Page with information from FWS

Said FWS in the rule: "[N]o other threat is as severe and immediate to the northern longeared bat’s persistence as the disease, white-nose syndrome (WNS).... WNS is currently the predominant threat to the species, and if WNS had not emerged or was not affecting the northern long-eared bat populations to the level that it has, we presume the species’ would not be experiencing the dramatic declines that it has since WNS emerged."

"Seven species of North American hibernating bats have been confirmed with WNS to
date: big brown bat, gray bat, eastern small-footed bat, little brown bat, northern long-eared bat,
Indiana bat, and tricolored bat. The effect of WNS appears to vary greatly by species, with

several species exhibiting high mortality and others showing low or no appreciable population-level effects (Turner et al. 2011, p. 13). The fungus that causes WNS has been detected on five additional species, but with no evidence of the infection characteristic of the disease; these include Rafinesque’s big-eared bat (Corynorhinus rafinesquii), Virginia big-eared bat (C. townsendii virginianus), silver-haired bat (Lasionycteris noctivagans), eastern red bat (Lasiurus borealis), and southeastern bat (Myotis austroriparius).

"The impacts of WNS on North American bat populations have been substantial. Service and State biologists estimate that at least 5.7 million to 6.7 million bats of several species have died from WNS (Service 2012, p. 1). Dzal et al. (2011, p. 393) documented a 78 percent decline in the summer activity of little brown bats in New York State, coinciding with the arrival and spread of WNS, suggesting large-scale population effects. Turner et al. (2011, p. 22) reported an 88 percent decline in the number of all hibernating bats at 42 sites across New York, Pennsylvania, Vermont, Virginia, and West Virginia. Furthermore, Frick et al. (2010a, p. 681) concluded that the little brown bat, formerly the most common bat in the northeastern United States, is undergoing catastrophic declines in the region due to WNS, and is at risk of regional extirpation in the near future. Similarly, Thogmartin et al. (2013, p. 171) predicted that WNS is likely to extirpate the federally endangered Indiana bat over large parts of its range. While recent models by Ingersoll et al. (2013, p. 8) have raised some questions about the status of bat populations prior to the arrival of WNS, the empirical evidence from surveys of six species of hibernating bats in New York State, revealed populations that were likely stable or increasing prior to the emergence of WNS (Service 2011, p. 1). Subsequent to the emergence of WNS, decreases in some species of bats at affected hibernacula have ranged from 30 to 100 percent (Frick et al. 2010a, p. 680; Turner et al. 2011, pp. 16–19, 22)."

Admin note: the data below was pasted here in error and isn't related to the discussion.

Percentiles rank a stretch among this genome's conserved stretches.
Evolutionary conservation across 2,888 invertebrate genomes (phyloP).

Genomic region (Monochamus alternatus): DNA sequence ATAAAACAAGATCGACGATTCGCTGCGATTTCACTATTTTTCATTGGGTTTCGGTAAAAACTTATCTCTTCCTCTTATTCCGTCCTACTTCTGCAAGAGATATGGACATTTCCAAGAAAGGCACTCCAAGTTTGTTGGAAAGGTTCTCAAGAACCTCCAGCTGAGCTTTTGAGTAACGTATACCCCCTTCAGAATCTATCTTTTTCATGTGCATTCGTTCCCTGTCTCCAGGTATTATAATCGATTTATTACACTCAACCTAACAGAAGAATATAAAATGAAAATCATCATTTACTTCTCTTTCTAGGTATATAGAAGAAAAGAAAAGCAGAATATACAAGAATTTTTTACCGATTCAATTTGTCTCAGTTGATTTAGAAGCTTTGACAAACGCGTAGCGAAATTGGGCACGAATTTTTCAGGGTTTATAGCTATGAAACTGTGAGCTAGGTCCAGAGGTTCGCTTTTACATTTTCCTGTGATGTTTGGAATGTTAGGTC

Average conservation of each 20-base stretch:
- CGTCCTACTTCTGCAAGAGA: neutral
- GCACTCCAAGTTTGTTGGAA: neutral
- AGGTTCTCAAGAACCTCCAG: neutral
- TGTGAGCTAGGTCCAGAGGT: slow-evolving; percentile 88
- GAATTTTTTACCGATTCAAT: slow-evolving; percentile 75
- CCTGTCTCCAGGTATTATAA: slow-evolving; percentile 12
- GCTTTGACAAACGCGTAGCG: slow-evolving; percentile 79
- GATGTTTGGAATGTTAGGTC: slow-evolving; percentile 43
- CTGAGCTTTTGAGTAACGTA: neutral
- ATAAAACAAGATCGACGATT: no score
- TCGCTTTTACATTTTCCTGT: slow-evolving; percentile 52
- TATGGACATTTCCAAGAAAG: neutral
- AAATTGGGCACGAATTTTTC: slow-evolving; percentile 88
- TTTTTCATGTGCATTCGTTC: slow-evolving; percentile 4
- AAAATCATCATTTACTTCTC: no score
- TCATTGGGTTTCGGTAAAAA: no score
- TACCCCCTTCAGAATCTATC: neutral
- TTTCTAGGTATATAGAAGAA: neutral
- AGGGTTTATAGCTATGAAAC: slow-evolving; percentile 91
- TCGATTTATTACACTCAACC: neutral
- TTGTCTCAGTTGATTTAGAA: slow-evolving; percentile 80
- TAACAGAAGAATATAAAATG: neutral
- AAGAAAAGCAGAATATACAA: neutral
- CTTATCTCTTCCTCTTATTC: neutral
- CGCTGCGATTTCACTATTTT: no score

Changes from proposed rule (which would have listed bat as endangered)

(1) Based on our analyses of the potential threats to the species, we have determined that the northern long-eared bat does not meet the definition of an endangered species, contrary to our proposed rule published on October 2, 2013 (78 FR 61046).

(2) Based on our analyses, we have determined that the species meets the definition of a threatened species. Therefore, on the effective date of this final listing rule, the species will be listed as a threatened species in the List of Endangered and Threatened Wildlife at 50 CFR 17.11(h).

(3) We have further refined the estimated timeframe during which Pd (the fungus that causes white-nose syndrome) is expected to spread throughout the range of the northern long-eared bat.

(4) We have expanded the discussion of white-nose syndrome and the effects of whitenose syndrome on the northern long-eared bat under Factor C.

(5) We have included additional (most recent available) survey data for the species in the Distribution and Relative Abundance section.